Peter Hentges (jbru) wrote,
Peter Hentges
jbru

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Final hour

An odd day of work today.

I drove in, choosing internal combustion rather than battling the 20+ mph winds on my bike. So I got here a bit early, clocking in around 10:30. There was a bit of work on the board, but most of the work on the schedule was assigned already. I did a few parts of the job on the board before I realized it wasn't due into Tuesday afternoon.

By that time, however, the highly stylized job that is due at 6:00 a.m. Saturday was nearing completion of the prep work by a co-worker. Once again, nearly any style reference we get from a customer is inconsistent. So we make choices for consistency and apply them throughout, hoping we won't be asked to edit things back to inconsistent. Most of the time, the customer doesn't notice.

That job has kept things fairly busy for most of the night, but now it's in its final stages and, therefore, back with the co-worker so that she can pull all the parts together and make sure our consistencies are consistent.

In my last hour here at work, I thought I'd ramble on a bit about this writing that I keep talking about in my "Mastery" posts.

I started writing my first fantasy novel when I was about eight. I think I had the loose-leaf lined paper holding my handwritten words in a three-ring binder until I was about 25 or so. I had a full outline of the action and a good several pages of the initial action. It was, upon reading it later, about as horrid as you might expect. Fully juvenile with a bunch of wish fulfillment elements and also very derivative as it was based on some D&D tropes.

My first publication came as a result of a class exercise in high school. We were to write a descriptive scene. I dove into my gaming experience again and whipped up a quick scene about a half-elf archer raiding a bandit's cave to retrieve a merchant's goods. The results were published in my small-town newspaper.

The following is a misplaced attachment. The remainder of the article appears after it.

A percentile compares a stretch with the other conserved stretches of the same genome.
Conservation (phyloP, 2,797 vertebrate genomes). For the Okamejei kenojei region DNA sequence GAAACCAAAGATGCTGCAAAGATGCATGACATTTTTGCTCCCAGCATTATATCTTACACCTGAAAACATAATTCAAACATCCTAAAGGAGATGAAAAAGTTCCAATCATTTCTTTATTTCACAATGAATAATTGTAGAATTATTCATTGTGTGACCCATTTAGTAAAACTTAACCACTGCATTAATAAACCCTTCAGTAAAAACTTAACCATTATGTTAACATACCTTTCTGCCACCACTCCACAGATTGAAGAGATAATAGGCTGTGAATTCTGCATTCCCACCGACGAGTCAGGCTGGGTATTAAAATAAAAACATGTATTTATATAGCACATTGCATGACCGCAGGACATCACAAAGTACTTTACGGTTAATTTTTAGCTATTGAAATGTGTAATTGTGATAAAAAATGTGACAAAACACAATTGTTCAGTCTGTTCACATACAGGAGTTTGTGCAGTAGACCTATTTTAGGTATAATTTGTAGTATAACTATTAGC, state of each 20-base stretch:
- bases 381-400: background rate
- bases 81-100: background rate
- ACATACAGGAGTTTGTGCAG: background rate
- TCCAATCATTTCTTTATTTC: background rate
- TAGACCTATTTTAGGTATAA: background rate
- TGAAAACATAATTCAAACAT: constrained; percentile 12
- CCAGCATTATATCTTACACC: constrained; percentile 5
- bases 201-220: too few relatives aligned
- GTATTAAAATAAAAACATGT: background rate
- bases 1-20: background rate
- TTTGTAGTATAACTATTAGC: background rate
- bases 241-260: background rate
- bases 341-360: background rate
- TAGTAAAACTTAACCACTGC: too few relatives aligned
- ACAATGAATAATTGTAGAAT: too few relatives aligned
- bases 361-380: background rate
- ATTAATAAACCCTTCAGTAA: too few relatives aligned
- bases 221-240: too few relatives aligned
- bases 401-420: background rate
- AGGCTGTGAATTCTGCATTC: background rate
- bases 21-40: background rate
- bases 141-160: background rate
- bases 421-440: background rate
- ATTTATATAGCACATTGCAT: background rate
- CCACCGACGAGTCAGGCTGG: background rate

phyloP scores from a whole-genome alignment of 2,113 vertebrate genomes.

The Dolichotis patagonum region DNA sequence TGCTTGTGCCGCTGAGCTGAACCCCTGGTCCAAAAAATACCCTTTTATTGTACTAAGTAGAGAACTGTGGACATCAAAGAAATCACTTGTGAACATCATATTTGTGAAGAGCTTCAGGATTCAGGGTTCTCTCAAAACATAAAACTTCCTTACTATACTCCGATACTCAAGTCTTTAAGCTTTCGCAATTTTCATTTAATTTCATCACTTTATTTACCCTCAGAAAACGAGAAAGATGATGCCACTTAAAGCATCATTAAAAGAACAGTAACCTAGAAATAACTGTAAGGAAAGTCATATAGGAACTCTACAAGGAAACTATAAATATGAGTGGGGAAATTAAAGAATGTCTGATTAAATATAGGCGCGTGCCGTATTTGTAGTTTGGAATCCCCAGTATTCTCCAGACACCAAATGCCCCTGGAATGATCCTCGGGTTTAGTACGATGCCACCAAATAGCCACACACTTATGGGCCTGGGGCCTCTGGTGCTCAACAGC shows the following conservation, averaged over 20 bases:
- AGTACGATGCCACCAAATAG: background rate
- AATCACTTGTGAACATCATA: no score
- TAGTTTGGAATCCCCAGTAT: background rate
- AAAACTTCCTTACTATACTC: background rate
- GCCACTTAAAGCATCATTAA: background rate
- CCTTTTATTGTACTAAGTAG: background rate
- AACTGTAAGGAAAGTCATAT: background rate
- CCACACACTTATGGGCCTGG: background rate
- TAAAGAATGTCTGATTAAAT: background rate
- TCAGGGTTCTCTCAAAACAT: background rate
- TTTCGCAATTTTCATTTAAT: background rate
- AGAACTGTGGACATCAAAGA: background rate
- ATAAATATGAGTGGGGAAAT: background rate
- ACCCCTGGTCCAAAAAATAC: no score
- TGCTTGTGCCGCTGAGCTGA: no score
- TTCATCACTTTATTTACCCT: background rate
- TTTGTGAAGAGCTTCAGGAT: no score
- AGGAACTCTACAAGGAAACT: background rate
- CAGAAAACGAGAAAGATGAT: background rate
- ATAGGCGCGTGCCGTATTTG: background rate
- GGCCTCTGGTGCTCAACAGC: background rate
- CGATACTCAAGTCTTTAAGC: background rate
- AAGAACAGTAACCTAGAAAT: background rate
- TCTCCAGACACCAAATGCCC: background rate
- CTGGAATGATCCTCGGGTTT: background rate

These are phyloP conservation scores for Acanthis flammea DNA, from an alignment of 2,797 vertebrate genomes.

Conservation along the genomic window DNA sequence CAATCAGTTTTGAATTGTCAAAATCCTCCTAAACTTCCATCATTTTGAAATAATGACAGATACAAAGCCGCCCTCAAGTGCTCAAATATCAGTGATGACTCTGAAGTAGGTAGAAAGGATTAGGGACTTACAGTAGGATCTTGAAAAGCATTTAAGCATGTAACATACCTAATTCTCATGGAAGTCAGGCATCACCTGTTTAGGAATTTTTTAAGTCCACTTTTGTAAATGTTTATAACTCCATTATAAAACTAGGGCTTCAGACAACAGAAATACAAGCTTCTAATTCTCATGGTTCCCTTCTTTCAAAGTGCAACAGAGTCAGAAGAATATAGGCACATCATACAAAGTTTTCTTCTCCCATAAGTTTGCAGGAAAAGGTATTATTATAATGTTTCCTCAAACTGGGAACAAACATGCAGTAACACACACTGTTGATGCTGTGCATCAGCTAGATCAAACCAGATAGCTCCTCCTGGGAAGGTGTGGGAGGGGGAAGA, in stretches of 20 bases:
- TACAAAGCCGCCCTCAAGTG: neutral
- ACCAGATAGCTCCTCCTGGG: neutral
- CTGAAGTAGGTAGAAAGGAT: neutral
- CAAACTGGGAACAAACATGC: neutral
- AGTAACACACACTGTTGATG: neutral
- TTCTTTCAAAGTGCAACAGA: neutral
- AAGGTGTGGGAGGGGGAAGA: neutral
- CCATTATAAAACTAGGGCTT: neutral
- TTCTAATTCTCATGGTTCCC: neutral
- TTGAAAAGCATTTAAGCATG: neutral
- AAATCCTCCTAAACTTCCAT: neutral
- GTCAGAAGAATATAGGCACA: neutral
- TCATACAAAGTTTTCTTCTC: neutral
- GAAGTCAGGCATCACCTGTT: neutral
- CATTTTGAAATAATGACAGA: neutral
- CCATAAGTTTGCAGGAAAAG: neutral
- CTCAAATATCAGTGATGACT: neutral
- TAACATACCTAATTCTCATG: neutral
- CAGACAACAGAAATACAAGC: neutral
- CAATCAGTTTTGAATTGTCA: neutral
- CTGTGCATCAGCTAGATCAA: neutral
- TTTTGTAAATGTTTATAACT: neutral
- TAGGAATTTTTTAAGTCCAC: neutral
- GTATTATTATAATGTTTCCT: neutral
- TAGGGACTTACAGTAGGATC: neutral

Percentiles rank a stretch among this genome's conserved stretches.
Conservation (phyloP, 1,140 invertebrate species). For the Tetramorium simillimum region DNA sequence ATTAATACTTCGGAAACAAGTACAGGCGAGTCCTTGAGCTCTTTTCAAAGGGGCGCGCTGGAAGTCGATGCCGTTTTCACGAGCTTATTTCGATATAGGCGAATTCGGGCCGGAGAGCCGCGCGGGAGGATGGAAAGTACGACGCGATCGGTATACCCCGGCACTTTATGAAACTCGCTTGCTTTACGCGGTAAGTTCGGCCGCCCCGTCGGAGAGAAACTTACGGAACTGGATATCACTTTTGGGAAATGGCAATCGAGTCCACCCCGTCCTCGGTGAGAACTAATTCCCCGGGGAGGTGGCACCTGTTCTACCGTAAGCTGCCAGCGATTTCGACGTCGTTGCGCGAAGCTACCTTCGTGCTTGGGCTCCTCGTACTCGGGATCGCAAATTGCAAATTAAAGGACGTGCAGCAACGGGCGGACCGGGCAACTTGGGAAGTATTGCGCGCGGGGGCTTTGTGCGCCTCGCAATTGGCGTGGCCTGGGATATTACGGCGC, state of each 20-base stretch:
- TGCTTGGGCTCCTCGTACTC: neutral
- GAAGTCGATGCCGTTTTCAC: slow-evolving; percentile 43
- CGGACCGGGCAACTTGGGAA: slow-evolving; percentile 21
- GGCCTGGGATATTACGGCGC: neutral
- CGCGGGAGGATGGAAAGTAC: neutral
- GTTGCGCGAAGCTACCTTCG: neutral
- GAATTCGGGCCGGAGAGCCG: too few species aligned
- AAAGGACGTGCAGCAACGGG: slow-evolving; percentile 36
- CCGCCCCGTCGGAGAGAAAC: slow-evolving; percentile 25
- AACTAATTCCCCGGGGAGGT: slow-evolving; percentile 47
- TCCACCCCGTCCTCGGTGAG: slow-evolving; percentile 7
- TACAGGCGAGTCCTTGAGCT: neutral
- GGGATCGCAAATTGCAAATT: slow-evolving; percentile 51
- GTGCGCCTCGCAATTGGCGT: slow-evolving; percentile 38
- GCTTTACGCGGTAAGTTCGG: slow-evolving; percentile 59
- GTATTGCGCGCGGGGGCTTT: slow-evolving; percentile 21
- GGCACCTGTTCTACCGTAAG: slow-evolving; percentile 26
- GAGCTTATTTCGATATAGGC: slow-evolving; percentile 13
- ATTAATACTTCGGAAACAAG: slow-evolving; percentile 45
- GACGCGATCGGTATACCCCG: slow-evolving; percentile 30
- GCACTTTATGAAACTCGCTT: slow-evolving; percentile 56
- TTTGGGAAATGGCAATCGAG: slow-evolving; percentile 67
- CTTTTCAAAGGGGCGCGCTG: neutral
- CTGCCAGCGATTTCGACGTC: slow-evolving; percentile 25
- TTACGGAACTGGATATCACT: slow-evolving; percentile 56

Thinking back, I recognize some of the value of that exercise. The main character truly lived in my head for a while. He had motivations and skills that were unnatural to me but was also familiar enough that I could relate them to others. As I often do when writing physical action, I acted out parts of his movements so I could describe them even if I didn't know why he was making them.

The main difficulty I find myself having these days is in completing things I start.

Part of me thinks this is because my ideas aren't fully formed when I start. I have vivid visions of scenes, get excited and start writing them down. Then I run out of energy or the action wanders off without direction. Part of me thinks this is simply a matter of practice. That if I slogged through the aimlessness and wrote a conclusion, any conclusion, that I would have better luck revising the work than writing it the first time.

One of the skills I've learned over the years is that of evaluation. I look at other people's endeavors and often can think of better (or at least different) ways they could accomplish their goal. So one way I think I can improve my writing is to wait for two vivid scenes before starting my writing: a beginning and an end. Whatever crap I have to spew out to get between those two doesn't matter in the first draft. Once I have a whole, I can put my evaluation skills to work and make the revisions.

I find my current method of thinking to favor the short story form. In fact, much of what I write currently has the feel of short-shorts, like those of Manly Wade Wellman. So by revising this, I hope to either flesh these short-shorts into full-fledged stories or find my footing in longer forms.

My first publication in the gaming industry was a sourcebook on medieval Spain for a role-playing game. Therein, I mostly reported and reinterpreted historical locales and events. I did have to write some pure fiction, however. It was in the same style and so read like a historical narrative. Such an event occurred, these important people were involved. One of the things I've thought of doing is going back over those fictional bits and picking a point-of-view to re-tell those events. There might be something there.

I would, of course, have to avoid the "game-y" aspect that would be so easy to fall into. That could be worked out in revision, however. Easy enough to lean on the tropes to find my way from start to finish and go back to axe them out on revision. Hmm. Interesting idea and one I will explore over the next few days.
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